There are many things that pollute our world, causing a range of side effects and consequences. It’s been established that air pollution limits our breathing and visibility; water pollution makes us sick and limits our water supplies.
Now there is a new “pollutant” that is getting a lot of attention, both for its purported personal side effects (such as an increase in stress, hypertension, and heart disease) as well as its overall perceived detriment to the surrounding environment: sound.
Noise pollution has been dubbed “the new secondhand smoke” by some experts, and brands are starting to take notice by introducing products that focus on reducing noise contamination at home. Consumers are taking action to protect themselves from potentially harmful noises the same way they did when secondhand smoke was still rampant in public spaces: filtering it out whenever and however they can. Texas is testing new “quiet” concrete to reduce noise pollution on major interstates. The potential for electric vehicle technology to reduce noise pollution is huge—turning noisy, heavy machinery and vehicles into quieter, less intrusive machines.
Of course, noise levels at home and on the road are not the only concern. Consumers’ attention to the overall experience of where they eat has brought the noise levels of restaurants sharply into focus. Both Zagat and Consumer Reports found that excessive noise is one of the primary complaints diners have—above quality of service, crowds, or even food issues like being served the wrong order. Enter SoundPrint, an app that is essentially a Yelp! for noise levels in public spaces. The app lets you rate and describe the noise level wherever you are, using a decibel reader. Similar to other review sites, users can access the database of locations to help them decide where to go based on the volume of ambient sound.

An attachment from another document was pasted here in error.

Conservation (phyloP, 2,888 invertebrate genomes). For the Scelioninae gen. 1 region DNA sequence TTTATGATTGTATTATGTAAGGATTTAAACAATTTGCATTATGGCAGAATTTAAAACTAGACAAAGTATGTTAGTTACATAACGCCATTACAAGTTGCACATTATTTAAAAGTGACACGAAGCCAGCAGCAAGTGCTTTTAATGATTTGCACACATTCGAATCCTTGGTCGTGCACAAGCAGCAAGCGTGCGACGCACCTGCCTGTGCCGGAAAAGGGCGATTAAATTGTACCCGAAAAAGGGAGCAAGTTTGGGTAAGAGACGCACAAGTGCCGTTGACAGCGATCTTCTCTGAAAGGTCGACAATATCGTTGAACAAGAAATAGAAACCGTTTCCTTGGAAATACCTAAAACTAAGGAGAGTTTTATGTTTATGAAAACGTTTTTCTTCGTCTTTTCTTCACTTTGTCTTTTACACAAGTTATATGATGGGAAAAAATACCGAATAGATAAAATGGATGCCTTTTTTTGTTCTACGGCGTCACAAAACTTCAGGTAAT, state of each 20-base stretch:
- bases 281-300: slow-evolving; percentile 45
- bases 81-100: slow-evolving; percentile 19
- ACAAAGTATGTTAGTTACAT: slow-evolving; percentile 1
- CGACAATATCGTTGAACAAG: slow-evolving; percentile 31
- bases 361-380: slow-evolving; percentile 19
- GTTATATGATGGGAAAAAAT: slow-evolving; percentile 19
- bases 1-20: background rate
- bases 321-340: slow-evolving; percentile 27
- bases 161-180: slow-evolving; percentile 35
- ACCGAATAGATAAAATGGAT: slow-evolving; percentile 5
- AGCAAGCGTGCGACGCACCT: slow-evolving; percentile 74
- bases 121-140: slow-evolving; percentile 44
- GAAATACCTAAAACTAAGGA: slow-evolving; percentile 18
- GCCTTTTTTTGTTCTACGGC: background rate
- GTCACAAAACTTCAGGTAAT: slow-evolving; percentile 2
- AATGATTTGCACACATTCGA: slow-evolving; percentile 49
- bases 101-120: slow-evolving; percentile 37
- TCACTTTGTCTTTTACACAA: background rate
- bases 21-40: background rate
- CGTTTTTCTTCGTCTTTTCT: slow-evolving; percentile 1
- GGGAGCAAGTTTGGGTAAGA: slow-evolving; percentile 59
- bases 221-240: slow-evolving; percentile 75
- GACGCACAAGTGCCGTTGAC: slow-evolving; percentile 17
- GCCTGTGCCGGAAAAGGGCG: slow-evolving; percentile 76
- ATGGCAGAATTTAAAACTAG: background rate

The tangible harm that high-decibel sound reportedly can cause has forced brands, companies, and services to rethink what considerations need to be made to better protect consumers, animals, and the environment from aural assault. Quiet is no longer just as a moment of relaxation or reflection, but is a factor in quality-of-life as a whole.